Khalid Al Falih tells the WSJ that there is no specific timeline yet for the listing
Saudi Arabia's giant national oil company is weighing various ideas regarding the possible listing of the world's largest oil company or its subsidiaries, Saudi Aramco Chairman Khalid Al Falih told the Wall Street Journal on Monday.
Falih told the WSJ that there was no specific timeline yet for the listing, saying it "cannot be done overnight".
"There is no plan that is concrete at this stage to do the listing. There are studies ongoing. Serious consideration," Falih said.
"We are considering a listing at the top. So a listing of the main company, and obviously the main company will include upstream," he said.
Aramco is also looking into listing its refining and petrochemical assets, Falih said.
"Many of these assets are also with other joint-venture partners so we have to go though the process of reviewing the legal agreements between us and our partners," he said. "It will take time."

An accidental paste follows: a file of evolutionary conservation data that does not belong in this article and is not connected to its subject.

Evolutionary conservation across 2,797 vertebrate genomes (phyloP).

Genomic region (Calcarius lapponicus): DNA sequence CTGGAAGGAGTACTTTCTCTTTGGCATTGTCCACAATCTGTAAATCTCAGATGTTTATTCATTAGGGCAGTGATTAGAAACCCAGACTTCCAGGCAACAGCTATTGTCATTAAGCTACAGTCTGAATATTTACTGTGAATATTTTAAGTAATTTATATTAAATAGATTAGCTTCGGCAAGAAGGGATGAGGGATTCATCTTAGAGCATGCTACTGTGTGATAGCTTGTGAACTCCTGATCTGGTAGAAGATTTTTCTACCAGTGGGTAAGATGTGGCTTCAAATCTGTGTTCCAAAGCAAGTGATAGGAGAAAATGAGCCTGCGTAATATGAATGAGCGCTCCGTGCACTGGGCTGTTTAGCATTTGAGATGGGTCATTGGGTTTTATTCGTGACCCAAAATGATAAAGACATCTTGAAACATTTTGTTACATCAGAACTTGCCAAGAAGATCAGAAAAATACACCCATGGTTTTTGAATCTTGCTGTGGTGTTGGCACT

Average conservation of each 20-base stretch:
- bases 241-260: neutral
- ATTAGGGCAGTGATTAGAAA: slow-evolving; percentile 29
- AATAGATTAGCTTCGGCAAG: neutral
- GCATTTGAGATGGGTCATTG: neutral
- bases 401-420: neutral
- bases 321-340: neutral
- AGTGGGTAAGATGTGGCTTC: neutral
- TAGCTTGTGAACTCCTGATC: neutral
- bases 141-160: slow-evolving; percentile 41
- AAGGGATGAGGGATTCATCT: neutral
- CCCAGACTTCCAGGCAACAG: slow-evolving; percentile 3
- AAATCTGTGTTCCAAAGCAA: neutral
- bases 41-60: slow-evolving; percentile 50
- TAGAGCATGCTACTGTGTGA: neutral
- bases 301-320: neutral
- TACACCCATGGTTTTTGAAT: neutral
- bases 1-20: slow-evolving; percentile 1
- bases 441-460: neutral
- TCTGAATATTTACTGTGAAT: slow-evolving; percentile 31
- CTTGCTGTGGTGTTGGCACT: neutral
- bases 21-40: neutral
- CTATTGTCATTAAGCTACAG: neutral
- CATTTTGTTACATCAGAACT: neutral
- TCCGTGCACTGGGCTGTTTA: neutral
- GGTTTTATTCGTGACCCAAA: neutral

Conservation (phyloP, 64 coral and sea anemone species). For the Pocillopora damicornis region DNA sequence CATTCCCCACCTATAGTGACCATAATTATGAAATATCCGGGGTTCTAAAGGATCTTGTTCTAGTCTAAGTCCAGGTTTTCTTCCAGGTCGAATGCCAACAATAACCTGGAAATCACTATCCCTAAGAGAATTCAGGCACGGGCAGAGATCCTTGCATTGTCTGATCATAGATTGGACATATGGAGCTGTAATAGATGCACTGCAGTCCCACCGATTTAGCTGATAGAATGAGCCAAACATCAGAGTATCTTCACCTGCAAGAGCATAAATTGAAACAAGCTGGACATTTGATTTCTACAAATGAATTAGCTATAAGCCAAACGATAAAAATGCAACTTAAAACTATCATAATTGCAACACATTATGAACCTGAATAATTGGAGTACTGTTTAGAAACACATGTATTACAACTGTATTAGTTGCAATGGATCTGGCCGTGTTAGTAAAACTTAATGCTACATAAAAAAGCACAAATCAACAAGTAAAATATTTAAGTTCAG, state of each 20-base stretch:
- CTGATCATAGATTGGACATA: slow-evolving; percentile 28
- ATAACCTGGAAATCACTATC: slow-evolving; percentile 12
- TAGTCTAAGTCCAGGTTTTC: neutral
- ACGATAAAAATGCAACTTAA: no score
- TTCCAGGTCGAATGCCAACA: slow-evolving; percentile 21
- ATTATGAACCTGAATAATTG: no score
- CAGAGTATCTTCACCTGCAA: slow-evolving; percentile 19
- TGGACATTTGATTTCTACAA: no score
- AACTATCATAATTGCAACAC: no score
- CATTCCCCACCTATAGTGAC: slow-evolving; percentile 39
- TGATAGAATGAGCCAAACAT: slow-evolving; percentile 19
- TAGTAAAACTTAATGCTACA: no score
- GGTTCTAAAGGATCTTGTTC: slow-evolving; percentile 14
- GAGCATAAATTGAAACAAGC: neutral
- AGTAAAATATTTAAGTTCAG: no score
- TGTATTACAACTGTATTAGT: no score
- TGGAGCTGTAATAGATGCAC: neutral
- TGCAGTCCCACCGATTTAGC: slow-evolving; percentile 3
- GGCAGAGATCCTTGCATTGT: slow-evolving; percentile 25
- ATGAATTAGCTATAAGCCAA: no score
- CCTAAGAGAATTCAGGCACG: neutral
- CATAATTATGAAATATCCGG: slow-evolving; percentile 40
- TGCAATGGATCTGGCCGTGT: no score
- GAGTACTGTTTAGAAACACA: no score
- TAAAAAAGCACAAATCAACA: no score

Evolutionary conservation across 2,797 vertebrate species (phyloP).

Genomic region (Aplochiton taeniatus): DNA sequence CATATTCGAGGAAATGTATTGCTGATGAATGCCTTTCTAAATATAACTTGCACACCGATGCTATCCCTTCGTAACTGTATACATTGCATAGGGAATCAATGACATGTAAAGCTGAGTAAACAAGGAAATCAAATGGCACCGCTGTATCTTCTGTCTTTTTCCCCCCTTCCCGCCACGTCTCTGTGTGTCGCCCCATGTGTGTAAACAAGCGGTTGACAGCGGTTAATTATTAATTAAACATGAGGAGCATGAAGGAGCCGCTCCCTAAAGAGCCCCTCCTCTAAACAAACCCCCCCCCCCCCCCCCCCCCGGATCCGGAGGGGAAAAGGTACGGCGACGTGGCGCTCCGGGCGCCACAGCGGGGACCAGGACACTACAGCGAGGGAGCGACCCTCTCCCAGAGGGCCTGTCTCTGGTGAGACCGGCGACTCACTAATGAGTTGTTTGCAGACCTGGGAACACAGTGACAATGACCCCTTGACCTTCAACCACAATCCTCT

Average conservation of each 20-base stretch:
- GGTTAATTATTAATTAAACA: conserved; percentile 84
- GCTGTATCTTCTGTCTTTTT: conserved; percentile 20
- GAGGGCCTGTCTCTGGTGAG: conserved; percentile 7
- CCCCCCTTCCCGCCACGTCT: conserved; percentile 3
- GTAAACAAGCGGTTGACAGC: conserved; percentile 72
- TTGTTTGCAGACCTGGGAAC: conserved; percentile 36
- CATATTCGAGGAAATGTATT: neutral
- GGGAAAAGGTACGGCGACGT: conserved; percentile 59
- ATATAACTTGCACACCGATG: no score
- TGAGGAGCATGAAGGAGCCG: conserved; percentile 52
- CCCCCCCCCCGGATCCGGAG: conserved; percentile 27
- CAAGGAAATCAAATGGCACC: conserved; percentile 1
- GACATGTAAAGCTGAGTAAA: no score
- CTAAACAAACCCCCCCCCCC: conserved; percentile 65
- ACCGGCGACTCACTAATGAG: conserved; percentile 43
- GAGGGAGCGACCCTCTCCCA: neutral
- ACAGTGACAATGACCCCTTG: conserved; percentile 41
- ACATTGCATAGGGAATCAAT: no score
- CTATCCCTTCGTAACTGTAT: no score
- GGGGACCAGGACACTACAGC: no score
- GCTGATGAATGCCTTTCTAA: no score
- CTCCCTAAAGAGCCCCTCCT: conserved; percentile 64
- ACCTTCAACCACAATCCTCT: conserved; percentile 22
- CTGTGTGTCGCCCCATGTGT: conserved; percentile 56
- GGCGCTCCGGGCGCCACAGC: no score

Falih told the WSJ that any listing would be primarily on the domestic stock exchange but he did not rule out international listings.
"I would not exclude at this stage international listings given the potential size," he said.
On Sunday, sources familiar with official thinking told Reuters that Saudi Arabia is considering selling shares in refining ventures with foreign oil firms but would not offer a stake in Aramco's crude oil exploration or production operations.
Saudi Deputy Crown Prince Mohammed bin Salman appeared to indicate in an interview with The Economist magazine last week that Saudi Arabia might sell shares in Aramco as part of a privatisation drive.
Aramco has crude reserves estimated at about 265 billion barrels, over 15 percent of all global oil deposits, so it could become the first listed company valued at $1 trillion or more if it went public, analysts have estimated.
But several sources close to Aramco told Reuters that its massive size, and the confidentiality surrounding it as the main instrument of the kingdom's oil policy, posed hurdles to any listing of the parent firm.